At the Oak RidgeNational Laboratory (ORNL), a new biomass fueled steam plant became fully operational in July 2012.This energy savings performance contract (ESPC) funded project is expected to save $4 million and avoid20,000 tons of GHG emissions annually.
In the past year, DOE’s Pacific Northwest National Laboratory (PNNL) piloted a teleworkoption for its staff and achieved an 11 percent participation rate for staff teleworking once per month onaverage. By FY 2020, PNNL hopes to increase participation to 40 percent of staff teleworking one day aweek.
A recent successes of DOE's ability to integrate sustainability cost-effectively at mission-specificfacilities is the National Renewable Energy Laboratory’s (NREL) Research Support Facility (RSF). NREL’s LEED-platinum 360,000 square foot facility was constructed at a cost of $254 per square foot, significantly lower than the industry average of $355 square foot for a LEED-platinum designed building.
In FY 2012, the Savannah River Site replaced 1950’s era coal-fired boilers with a new steamplant using an ESPC. The new plant will produce up to 20 megawatts of clean energy, avoid100,000 tons of GHG emissions each year, and save $35 million in energy and operations andmaintenance costs annually.
DOE’s performance can be attributed to theefforts of several large water consuming sites that upgradedlarge processes in FY 2012. For example, the Portsmouth Sitedecreased water consumption dramatically by 906 milliongallons (a 12 percent decrease from FY 2011) by replacing theonce-through cooling system at the Dry Air Plant (DAP) with arecirculating cooling water system and by replacing an old coal-fired steam plant with a new gas-firedboiler plant.
The Department also plans to continue to expand electric vehicle (EV) and alternative fuelinginfrastructure at DOE sites. Several DOE sites, including PNNL and NREL, have installed EV charging to studyemployee charging habits and further research of charging technology.
68 HPSB buildings in 2012.
FY 2012, DOE’s Hanford Site met the GuidingPrinciples at a facility that treats groundwater contaminated by the country’s cold-war legacy. The 200West Groundwater Treatment Facility was constructed using recycled steel and concrete and over 75percent of construction waste was diverted from landfills.The building’s efficient design is expected to result in an energy cost savings of more than 70 percent over the life of the facility. Electric energy savings should amount to 317,470 kWh/year. That’s enough energy to power nearly 28 American households according to U.S. Energy Information Administration estimates.The facility is designed to treat contaminated groundwater beneath the center of the Hanford Site. Construction of the Pump and Treat system was completed in just two years—two months ahead of schedule and $41.4 million under budget. The building will meet new Energy Department-mandated green building standards that address site sustainability, water efficiency, renewable energy, conservation of materials and resources, and indoor environmental quality, putting the concept of sustainability into practice.DOE made significant progress over the past year to improve sustainable building performance. In FY2012, DOE added 30 buildings to its green building portfolio, nearly doubling its overall HPSB countfrom FY 2011.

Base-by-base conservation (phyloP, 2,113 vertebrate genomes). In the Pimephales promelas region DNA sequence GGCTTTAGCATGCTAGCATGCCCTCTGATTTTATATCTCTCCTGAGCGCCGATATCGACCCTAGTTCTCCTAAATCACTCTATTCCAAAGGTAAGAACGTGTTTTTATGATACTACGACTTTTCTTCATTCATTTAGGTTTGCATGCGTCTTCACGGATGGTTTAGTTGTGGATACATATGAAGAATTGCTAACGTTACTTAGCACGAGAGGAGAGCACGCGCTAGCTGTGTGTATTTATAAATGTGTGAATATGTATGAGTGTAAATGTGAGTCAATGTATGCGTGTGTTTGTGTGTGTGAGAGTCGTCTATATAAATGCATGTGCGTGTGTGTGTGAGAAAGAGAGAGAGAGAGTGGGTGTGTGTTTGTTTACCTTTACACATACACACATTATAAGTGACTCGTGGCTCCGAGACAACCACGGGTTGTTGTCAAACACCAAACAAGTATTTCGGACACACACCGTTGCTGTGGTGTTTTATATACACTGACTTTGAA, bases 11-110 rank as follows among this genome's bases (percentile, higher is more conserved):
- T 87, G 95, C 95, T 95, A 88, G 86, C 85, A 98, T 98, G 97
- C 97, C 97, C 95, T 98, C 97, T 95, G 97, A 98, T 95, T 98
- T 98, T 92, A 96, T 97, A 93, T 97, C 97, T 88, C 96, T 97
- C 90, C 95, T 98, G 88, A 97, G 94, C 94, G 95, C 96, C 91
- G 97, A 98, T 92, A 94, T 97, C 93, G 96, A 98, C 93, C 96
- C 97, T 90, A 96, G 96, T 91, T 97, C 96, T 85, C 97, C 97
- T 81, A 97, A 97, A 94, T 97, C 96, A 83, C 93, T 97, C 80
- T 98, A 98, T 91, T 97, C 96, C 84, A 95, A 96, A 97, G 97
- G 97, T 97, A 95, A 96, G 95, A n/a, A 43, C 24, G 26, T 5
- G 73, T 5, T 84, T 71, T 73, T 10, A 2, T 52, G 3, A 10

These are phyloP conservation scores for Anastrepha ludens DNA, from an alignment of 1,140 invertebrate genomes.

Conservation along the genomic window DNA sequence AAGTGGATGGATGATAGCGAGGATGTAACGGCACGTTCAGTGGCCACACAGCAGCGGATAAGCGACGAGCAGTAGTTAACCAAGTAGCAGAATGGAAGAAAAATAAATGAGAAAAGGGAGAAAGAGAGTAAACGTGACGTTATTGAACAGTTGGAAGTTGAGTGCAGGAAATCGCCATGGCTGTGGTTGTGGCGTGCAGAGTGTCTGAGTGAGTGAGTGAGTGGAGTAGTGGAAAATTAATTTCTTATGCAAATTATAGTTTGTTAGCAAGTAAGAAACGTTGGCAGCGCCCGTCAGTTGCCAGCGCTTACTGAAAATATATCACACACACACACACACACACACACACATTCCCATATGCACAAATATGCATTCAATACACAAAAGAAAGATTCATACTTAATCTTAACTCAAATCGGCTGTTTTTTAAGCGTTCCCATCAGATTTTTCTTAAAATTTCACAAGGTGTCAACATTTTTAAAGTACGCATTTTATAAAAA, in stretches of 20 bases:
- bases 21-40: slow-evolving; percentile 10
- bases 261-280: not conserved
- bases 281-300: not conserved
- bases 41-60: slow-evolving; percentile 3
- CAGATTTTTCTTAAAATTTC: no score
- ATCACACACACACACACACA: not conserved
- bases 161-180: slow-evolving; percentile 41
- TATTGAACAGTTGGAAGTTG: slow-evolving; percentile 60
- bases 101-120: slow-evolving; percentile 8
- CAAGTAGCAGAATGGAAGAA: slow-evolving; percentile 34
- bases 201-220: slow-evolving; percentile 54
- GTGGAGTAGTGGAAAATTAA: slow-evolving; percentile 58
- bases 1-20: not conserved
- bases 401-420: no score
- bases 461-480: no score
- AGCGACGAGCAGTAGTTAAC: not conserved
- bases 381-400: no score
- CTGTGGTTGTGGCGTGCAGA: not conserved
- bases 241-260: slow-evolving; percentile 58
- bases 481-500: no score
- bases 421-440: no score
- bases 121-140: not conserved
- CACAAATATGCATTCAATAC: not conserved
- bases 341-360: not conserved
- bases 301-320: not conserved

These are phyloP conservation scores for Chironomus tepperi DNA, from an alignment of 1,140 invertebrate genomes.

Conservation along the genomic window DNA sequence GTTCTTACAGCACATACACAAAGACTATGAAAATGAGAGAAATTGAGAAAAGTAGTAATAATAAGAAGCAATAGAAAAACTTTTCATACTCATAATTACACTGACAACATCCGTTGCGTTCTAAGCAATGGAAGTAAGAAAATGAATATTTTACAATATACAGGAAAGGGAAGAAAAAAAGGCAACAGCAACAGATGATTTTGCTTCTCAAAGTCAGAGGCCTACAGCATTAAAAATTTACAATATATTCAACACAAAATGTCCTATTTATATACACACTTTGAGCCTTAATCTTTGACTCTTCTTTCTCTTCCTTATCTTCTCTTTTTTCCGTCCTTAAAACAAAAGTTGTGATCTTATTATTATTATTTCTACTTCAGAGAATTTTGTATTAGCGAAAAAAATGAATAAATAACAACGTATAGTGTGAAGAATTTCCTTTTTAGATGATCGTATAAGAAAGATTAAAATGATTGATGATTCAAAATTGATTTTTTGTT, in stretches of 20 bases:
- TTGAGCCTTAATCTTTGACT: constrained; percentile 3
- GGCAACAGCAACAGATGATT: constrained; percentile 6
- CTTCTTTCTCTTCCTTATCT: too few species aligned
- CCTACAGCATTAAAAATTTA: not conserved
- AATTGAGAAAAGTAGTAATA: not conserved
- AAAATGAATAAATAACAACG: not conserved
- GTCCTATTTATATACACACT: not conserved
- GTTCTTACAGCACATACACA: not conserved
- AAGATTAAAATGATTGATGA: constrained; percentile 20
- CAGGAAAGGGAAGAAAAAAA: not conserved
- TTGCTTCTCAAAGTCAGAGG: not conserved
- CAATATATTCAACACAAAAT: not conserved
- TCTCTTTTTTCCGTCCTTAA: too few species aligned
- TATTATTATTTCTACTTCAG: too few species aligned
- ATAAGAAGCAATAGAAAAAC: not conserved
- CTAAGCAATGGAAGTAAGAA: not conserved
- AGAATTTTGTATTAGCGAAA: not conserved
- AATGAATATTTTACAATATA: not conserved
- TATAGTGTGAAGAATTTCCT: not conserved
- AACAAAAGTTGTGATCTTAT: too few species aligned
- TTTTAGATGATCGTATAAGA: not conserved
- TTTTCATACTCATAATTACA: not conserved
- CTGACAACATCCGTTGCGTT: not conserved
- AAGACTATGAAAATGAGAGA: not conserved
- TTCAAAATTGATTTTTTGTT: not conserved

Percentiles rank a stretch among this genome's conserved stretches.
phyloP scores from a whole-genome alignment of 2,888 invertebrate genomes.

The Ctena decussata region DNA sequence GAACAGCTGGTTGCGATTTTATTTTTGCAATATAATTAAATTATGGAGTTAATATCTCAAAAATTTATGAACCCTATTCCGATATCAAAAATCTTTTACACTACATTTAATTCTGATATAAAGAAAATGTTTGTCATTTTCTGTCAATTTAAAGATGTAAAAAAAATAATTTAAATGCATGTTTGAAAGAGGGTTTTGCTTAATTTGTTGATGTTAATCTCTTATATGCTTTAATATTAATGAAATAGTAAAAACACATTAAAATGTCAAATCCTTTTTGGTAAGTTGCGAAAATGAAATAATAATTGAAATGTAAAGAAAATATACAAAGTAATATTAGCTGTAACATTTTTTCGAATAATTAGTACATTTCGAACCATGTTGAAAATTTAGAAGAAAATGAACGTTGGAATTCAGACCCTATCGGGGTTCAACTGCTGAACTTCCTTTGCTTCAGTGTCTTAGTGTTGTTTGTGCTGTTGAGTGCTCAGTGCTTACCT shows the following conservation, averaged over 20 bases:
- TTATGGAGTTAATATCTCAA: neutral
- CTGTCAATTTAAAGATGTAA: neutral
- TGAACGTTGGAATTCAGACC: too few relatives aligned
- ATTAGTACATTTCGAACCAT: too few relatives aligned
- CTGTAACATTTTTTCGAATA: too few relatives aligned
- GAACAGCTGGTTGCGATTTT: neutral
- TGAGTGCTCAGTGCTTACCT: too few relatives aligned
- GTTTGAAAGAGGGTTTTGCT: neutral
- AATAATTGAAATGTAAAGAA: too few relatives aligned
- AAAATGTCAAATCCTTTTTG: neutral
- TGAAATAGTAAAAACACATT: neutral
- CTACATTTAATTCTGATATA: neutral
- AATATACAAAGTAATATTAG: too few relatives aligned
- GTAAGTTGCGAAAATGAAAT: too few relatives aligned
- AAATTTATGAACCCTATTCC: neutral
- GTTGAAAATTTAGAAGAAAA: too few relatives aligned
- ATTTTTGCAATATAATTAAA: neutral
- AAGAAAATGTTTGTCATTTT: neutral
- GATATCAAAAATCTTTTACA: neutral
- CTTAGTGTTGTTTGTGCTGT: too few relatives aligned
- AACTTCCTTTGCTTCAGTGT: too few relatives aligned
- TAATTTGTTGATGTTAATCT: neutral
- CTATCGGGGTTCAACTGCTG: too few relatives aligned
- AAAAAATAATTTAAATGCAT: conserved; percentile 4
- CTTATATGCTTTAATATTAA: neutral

Revitalized the INL bus fleet with 52 new motor coaches designed to run on B20 and have improved fuel mileage by up to 50% (3 mpg to 6 mpg)Increased overall bus efficiencies by implementing express routes and eliminating underutilized routs. This was performed in conjunction with expanding the successful Park and Ride concept to include all INL Site bus operations.Add one additional Park and Ride location to further reduce employee commute and bus fleet fuelusage.
The Department of Energy's Role in Sustainability
Program Name or Ancillary Text eere.energy.gov
August 22, 2013
Jennifer C. MacDonald, Director
Sustainability Performance Office
U.S. Department of Energy
DOE Sustainability Overview
15Hanford West Groundwater Treatment Facility
HPSB – WOW!
Goal: 15% of buildings over 5,000 GSF by FY15
Alternative Fuel- Then, Now…
Goal: 159.4% increase by FY15 from the FY05 baseline
Then- 2005 baseline
DOE: 138.6% Increase
INL’s Bus Fleet
Alternative Fuel- WOW!
Goal: 159.4% increase by FY15 from the FY05 baseline
FY 2012 CEQ/OMB Scorecard
Scope 1&2 GHG Emissions Reduction Target
For Scope 1&2 GHG Reduction Target of 28% by 2020:
34.3% reduction and on track
> 20% year over year
Scope 3 GHG Emission Reduction Target
For Scope 3 GHG Reduction Target of 13% by 2020:
15.3% reduction and on track
> 10% year over year
Reduction in Energy Intensity
Reduction in energy intensity in goal-subject facilities
compared with 2003:
23.5% reduction and on track for 30% by 2015
Use of Renewable Energy
Use of renewable energy as a percent of facility electricity
Total of 17.5% from renewable electricity sources including at
least 3.5% from new sources
Using RE > 3 times
Reduction in Potable Water Intensity
Reduction in potable water intensity compared with 2007:
16.6% reduction and on track for 26% by 2020
Reduction in Fleet Petroleum Use
Reduction in fleet petroleum use compared to 2005:
8.4% reduction and not on track
> 3% reduction from FY
Sustainable green buildings:
2.66% of buildings sustainable
4.0% GSF of inventory sustainable
66% increased compliance
from FY 2011
• Increased renewable energy goal
• Climate adaptation
• Performance contracting
• Continue improving buildings sustainability
• Utilizing metering and data to improve performance
Looking Forward: FY 2014 and Beyond
Jennifer C. MacDonald